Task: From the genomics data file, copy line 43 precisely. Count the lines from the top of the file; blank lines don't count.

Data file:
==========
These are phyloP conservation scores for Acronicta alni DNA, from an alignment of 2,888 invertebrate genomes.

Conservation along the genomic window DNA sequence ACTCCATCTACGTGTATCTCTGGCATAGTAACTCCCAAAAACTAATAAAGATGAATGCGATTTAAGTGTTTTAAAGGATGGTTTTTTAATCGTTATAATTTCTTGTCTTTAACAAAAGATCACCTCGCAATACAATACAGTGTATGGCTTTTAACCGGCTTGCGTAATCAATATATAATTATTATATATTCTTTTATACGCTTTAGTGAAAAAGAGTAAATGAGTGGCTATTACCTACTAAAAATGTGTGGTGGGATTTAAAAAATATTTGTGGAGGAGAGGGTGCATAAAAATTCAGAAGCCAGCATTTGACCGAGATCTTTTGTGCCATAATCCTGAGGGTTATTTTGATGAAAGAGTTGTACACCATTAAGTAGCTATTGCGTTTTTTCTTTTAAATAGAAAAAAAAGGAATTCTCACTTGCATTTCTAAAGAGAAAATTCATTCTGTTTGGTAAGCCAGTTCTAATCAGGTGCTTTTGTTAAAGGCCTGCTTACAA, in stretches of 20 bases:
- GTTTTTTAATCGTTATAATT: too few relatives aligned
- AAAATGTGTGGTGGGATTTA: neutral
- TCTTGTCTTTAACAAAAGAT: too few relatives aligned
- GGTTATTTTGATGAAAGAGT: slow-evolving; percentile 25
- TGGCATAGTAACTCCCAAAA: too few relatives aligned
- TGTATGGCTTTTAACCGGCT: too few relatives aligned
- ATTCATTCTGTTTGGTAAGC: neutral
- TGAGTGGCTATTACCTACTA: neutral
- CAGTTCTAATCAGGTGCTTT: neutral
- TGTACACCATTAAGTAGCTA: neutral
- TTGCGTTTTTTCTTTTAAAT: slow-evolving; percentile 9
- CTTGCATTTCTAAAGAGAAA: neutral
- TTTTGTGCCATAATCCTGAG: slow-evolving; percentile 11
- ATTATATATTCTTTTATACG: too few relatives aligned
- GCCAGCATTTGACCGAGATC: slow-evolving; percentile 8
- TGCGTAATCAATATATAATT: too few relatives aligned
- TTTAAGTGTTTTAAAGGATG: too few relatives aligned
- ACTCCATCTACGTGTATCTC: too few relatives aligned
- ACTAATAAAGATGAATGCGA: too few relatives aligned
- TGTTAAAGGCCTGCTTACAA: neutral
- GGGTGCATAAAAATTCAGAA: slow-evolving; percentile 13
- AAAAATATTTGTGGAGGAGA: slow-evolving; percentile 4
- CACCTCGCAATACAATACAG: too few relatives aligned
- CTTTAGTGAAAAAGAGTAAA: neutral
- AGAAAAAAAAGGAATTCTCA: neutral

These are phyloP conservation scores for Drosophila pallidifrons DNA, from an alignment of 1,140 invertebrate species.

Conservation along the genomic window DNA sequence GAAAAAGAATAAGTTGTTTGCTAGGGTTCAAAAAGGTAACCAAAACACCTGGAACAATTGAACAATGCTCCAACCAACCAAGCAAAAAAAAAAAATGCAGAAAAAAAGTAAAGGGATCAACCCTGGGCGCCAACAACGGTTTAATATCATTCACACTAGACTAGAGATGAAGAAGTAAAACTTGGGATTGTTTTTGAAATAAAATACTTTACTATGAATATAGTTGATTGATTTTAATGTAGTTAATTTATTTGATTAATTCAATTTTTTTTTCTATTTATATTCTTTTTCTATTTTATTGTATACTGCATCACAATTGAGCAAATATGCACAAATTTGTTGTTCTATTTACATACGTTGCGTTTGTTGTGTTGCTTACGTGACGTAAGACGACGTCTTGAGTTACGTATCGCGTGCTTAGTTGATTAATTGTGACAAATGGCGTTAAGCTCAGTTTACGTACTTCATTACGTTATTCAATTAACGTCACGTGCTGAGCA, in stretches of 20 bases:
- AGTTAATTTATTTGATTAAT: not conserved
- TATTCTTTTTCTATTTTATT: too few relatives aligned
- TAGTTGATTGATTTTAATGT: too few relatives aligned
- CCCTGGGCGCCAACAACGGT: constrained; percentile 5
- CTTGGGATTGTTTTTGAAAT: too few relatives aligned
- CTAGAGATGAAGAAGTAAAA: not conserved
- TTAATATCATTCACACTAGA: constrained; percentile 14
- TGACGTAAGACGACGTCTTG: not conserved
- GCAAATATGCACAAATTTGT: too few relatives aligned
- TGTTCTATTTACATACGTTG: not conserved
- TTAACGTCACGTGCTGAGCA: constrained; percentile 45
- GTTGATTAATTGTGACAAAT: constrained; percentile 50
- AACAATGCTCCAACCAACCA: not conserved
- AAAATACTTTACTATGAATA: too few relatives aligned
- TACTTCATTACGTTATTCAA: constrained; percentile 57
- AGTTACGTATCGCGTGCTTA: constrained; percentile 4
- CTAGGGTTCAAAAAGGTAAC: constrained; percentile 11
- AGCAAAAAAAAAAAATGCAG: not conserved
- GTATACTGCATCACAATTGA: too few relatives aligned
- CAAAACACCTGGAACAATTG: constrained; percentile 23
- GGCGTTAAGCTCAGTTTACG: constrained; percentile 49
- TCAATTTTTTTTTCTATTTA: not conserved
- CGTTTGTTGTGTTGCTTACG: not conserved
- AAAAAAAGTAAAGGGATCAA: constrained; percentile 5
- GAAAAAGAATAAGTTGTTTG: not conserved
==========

- AAAATACTTTACTATGAATA: too few relatives aligned